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Saturday, August 1, 1998 Published at 10:31 GMT 11:31 UK


Wolves salute classic fan

Wolves are to unveil a commemorative plaque

Wolverhampton Wanderers are to unveil a plaque commemorating one of their most classic fans: Sir Edward Elgar, who is credited with writing the first football chant.

One hundred years ago the English composer was a Wolves supporter. Now the club plans to play Elgar as the team emerges onto the pitch before matches.

Andrew Bomford on how Elgar was Wolves' number one fan
Wolves fans reportedly sing Elgar's Enigma Variations from the terraces every weekend. To show its appreciation for the musical contribution from its most illustrious fan, the club is erecting a plaque to him at Molineux on Saturday.

Legend has it that Elgar, whose Enigma Variations ranks as one of Britain's favourite classics, was such a devoted fan he regularly cycled all the way from Worcester to watch games during the 1890s.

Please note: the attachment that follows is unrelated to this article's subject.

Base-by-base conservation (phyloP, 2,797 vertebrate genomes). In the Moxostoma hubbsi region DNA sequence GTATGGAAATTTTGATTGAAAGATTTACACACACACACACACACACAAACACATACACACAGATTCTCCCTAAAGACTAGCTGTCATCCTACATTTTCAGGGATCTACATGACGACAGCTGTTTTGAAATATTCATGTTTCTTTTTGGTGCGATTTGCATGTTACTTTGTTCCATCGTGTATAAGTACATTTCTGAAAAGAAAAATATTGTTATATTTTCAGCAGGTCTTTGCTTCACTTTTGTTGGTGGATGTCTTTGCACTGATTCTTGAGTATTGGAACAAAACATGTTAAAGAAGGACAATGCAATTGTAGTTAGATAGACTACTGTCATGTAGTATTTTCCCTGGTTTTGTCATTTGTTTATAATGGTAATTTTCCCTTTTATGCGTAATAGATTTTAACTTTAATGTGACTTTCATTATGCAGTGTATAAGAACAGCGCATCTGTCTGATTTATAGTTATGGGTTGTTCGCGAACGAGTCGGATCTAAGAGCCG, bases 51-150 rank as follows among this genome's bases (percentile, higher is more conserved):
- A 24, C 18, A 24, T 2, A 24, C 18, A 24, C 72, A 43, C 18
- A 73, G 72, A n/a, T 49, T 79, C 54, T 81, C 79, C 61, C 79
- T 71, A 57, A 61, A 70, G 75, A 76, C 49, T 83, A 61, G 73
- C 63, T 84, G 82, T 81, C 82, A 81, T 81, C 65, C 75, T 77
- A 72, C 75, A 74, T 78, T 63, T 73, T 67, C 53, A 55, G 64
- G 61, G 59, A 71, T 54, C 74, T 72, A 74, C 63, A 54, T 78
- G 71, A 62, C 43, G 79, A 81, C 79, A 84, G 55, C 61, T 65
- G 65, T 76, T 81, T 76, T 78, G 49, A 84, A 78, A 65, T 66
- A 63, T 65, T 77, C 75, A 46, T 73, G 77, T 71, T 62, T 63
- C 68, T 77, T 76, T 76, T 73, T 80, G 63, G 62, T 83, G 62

In 1898, he was so taken with a phrase in a newspaper report which said his hero Billy Malpass had ''banged the leather for goal'' that he set it to music - thus creating what is claimed to be the first football chant.

[ image: Edward Elgar: Thought to have given football its first chant]
Edward Elgar: Thought to have given football its first chant
The chant will be heard again when Wolves president Sir Jack Hayward unveils the plaque.

Wolves were formed around 1877 and were founder members of the English Football League in 1888. They won the FA Cup in 1893 and were runners-up in 1889 and 1896.

Elgar is believed to have gone to his first Wolves match in 1895 with Dora Penny, the teenage daughter of the rector of Wolverhampton.

Writing about her first meeting with the composer, Dora said: "I quickly found out that music was the last thing he wanted to talk about. I think we talked about football.

''He wanted to know if I ever saw the Wolverhampton Wanderers play and when he heard that our house was a stone's throw from their ground he was quite excited.''

Dora, who sent Elgar the Billy Malpass newspaper cutting, said the composer loved the crowds, the gasps from the terraces at mishaps and the roar that greeted a goal.

However, an editorial in Britain's Times newspaper doubted the composer's chant would catch on. ''The melody may be complex for the grandstand,'' it warned.

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